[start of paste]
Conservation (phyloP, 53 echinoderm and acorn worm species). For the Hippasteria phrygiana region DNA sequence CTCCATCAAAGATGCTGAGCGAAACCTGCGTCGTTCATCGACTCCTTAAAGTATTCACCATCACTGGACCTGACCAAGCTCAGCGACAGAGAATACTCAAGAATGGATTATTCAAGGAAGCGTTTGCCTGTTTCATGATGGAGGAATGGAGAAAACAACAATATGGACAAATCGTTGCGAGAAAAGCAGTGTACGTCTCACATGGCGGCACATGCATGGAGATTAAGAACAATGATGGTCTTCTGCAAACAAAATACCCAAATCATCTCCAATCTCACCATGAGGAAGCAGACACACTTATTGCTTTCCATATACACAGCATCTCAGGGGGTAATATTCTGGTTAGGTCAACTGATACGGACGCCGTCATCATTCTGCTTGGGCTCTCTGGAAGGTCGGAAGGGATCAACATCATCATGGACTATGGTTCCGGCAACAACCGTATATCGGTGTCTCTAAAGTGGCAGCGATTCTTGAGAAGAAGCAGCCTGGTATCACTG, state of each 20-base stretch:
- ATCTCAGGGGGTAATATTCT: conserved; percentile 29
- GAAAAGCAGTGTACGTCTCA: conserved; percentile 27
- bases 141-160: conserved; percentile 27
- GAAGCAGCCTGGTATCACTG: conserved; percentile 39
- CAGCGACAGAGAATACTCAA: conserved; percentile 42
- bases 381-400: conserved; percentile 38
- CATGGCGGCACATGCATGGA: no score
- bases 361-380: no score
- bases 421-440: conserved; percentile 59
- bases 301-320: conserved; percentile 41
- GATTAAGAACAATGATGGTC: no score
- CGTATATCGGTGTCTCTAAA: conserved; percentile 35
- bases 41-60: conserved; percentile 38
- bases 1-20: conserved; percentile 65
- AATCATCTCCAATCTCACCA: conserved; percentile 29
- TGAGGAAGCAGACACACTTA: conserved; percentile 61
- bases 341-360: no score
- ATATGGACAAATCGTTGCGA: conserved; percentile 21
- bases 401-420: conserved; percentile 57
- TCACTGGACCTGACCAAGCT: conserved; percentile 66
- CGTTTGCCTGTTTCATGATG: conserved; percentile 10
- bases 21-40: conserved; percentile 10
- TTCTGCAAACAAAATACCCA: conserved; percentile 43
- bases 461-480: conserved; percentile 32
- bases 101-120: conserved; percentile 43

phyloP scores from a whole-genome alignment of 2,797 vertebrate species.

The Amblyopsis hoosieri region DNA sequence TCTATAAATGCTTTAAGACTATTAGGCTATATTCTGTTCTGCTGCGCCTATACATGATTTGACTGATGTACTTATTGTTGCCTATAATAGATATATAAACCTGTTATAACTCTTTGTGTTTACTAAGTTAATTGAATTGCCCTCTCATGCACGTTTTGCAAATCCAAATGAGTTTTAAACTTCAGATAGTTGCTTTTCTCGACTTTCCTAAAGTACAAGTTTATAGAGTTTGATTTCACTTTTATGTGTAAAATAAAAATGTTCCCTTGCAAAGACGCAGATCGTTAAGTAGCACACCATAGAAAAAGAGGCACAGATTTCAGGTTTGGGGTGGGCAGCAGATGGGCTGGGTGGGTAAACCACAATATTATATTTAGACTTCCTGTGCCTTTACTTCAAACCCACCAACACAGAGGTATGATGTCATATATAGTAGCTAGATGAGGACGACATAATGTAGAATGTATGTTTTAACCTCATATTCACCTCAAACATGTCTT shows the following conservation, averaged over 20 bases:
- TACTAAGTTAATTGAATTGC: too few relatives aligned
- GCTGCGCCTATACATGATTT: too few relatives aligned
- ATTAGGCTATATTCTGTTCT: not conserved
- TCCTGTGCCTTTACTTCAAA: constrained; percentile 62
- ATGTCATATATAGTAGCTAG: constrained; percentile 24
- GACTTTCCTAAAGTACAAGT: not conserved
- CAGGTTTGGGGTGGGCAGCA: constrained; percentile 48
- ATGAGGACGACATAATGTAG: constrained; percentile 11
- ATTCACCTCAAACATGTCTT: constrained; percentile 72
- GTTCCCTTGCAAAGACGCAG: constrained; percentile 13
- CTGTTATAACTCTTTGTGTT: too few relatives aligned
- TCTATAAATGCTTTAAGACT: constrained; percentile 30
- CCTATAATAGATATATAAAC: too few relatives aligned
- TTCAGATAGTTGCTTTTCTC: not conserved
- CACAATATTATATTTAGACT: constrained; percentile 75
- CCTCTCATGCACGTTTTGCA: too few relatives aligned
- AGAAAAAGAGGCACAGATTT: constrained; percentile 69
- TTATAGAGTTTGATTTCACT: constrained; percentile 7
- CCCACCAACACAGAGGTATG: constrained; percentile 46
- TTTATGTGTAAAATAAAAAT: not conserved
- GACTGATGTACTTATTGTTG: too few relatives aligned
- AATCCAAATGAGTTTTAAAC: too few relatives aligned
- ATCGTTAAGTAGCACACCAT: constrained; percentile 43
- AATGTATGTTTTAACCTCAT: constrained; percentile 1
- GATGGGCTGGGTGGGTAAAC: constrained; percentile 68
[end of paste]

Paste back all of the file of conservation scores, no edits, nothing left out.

Conservation (phyloP, 53 echinoderm and acorn worm species). For the Hippasteria phrygiana region DNA sequence CTCCATCAAAGATGCTGAGCGAAACCTGCGTCGTTCATCGACTCCTTAAAGTATTCACCATCACTGGACCTGACCAAGCTCAGCGACAGAGAATACTCAAGAATGGATTATTCAAGGAAGCGTTTGCCTGTTTCATGATGGAGGAATGGAGAAAACAACAATATGGACAAATCGTTGCGAGAAAAGCAGTGTACGTCTCACATGGCGGCACATGCATGGAGATTAAGAACAATGATGGTCTTCTGCAAACAAAATACCCAAATCATCTCCAATCTCACCATGAGGAAGCAGACACACTTATTGCTTTCCATATACACAGCATCTCAGGGGGTAATATTCTGGTTAGGTCAACTGATACGGACGCCGTCATCATTCTGCTTGGGCTCTCTGGAAGGTCGGAAGGGATCAACATCATCATGGACTATGGTTCCGGCAACAACCGTATATCGGTGTCTCTAAAGTGGCAGCGATTCTTGAGAAGAAGCAGCCTGGTATCACTG, state of each 20-base stretch:
- ATCTCAGGGGGTAATATTCT: conserved; percentile 29
- GAAAAGCAGTGTACGTCTCA: conserved; percentile 27
- bases 141-160: conserved; percentile 27
- GAAGCAGCCTGGTATCACTG: conserved; percentile 39
- CAGCGACAGAGAATACTCAA: conserved; percentile 42
- bases 381-400: conserved; percentile 38
- CATGGCGGCACATGCATGGA: no score
- bases 361-380: no score
- bases 421-440: conserved; percentile 59
- bases 301-320: conserved; percentile 41
- GATTAAGAACAATGATGGTC: no score
- CGTATATCGGTGTCTCTAAA: conserved; percentile 35
- bases 41-60: conserved; percentile 38
- bases 1-20: conserved; percentile 65
- AATCATCTCCAATCTCACCA: conserved; percentile 29
- TGAGGAAGCAGACACACTTA: conserved; percentile 61
- bases 341-360: no score
- ATATGGACAAATCGTTGCGA: conserved; percentile 21
- bases 401-420: conserved; percentile 57
- TCACTGGACCTGACCAAGCT: conserved; percentile 66
- CGTTTGCCTGTTTCATGATG: conserved; percentile 10
- bases 21-40: conserved; percentile 10
- TTCTGCAAACAAAATACCCA: conserved; percentile 43
- bases 461-480: conserved; percentile 32
- bases 101-120: conserved; percentile 43

phyloP scores from a whole-genome alignment of 2,797 vertebrate species.

The Amblyopsis hoosieri region DNA sequence TCTATAAATGCTTTAAGACTATTAGGCTATATTCTGTTCTGCTGCGCCTATACATGATTTGACTGATGTACTTATTGTTGCCTATAATAGATATATAAACCTGTTATAACTCTTTGTGTTTACTAAGTTAATTGAATTGCCCTCTCATGCACGTTTTGCAAATCCAAATGAGTTTTAAACTTCAGATAGTTGCTTTTCTCGACTTTCCTAAAGTACAAGTTTATAGAGTTTGATTTCACTTTTATGTGTAAAATAAAAATGTTCCCTTGCAAAGACGCAGATCGTTAAGTAGCACACCATAGAAAAAGAGGCACAGATTTCAGGTTTGGGGTGGGCAGCAGATGGGCTGGGTGGGTAAACCACAATATTATATTTAGACTTCCTGTGCCTTTACTTCAAACCCACCAACACAGAGGTATGATGTCATATATAGTAGCTAGATGAGGACGACATAATGTAGAATGTATGTTTTAACCTCATATTCACCTCAAACATGTCTT shows the following conservation, averaged over 20 bases:
- TACTAAGTTAATTGAATTGC: too few relatives aligned
- GCTGCGCCTATACATGATTT: too few relatives aligned
- ATTAGGCTATATTCTGTTCT: not conserved
- TCCTGTGCCTTTACTTCAAA: constrained; percentile 62
- ATGTCATATATAGTAGCTAG: constrained; percentile 24
- GACTTTCCTAAAGTACAAGT: not conserved
- CAGGTTTGGGGTGGGCAGCA: constrained; percentile 48
- ATGAGGACGACATAATGTAG: constrained; percentile 11
- ATTCACCTCAAACATGTCTT: constrained; percentile 72
- GTTCCCTTGCAAAGACGCAG: constrained; percentile 13
- CTGTTATAACTCTTTGTGTT: too few relatives aligned
- TCTATAAATGCTTTAAGACT: constrained; percentile 30
- CCTATAATAGATATATAAAC: too few relatives aligned
- TTCAGATAGTTGCTTTTCTC: not conserved
- CACAATATTATATTTAGACT: constrained; percentile 75
- CCTCTCATGCACGTTTTGCA: too few relatives aligned
- AGAAAAAGAGGCACAGATTT: constrained; percentile 69
- TTATAGAGTTTGATTTCACT: constrained; percentile 7
- CCCACCAACACAGAGGTATG: constrained; percentile 46
- TTTATGTGTAAAATAAAAAT: not conserved
- GACTGATGTACTTATTGTTG: too few relatives aligned
- AATCCAAATGAGTTTTAAAC: too few relatives aligned
- ATCGTTAAGTAGCACACCAT: constrained; percentile 43
- AATGTATGTTTTAACCTCAT: constrained; percentile 1
- GATGGGCTGGGTGGGTAAAC: constrained; percentile 68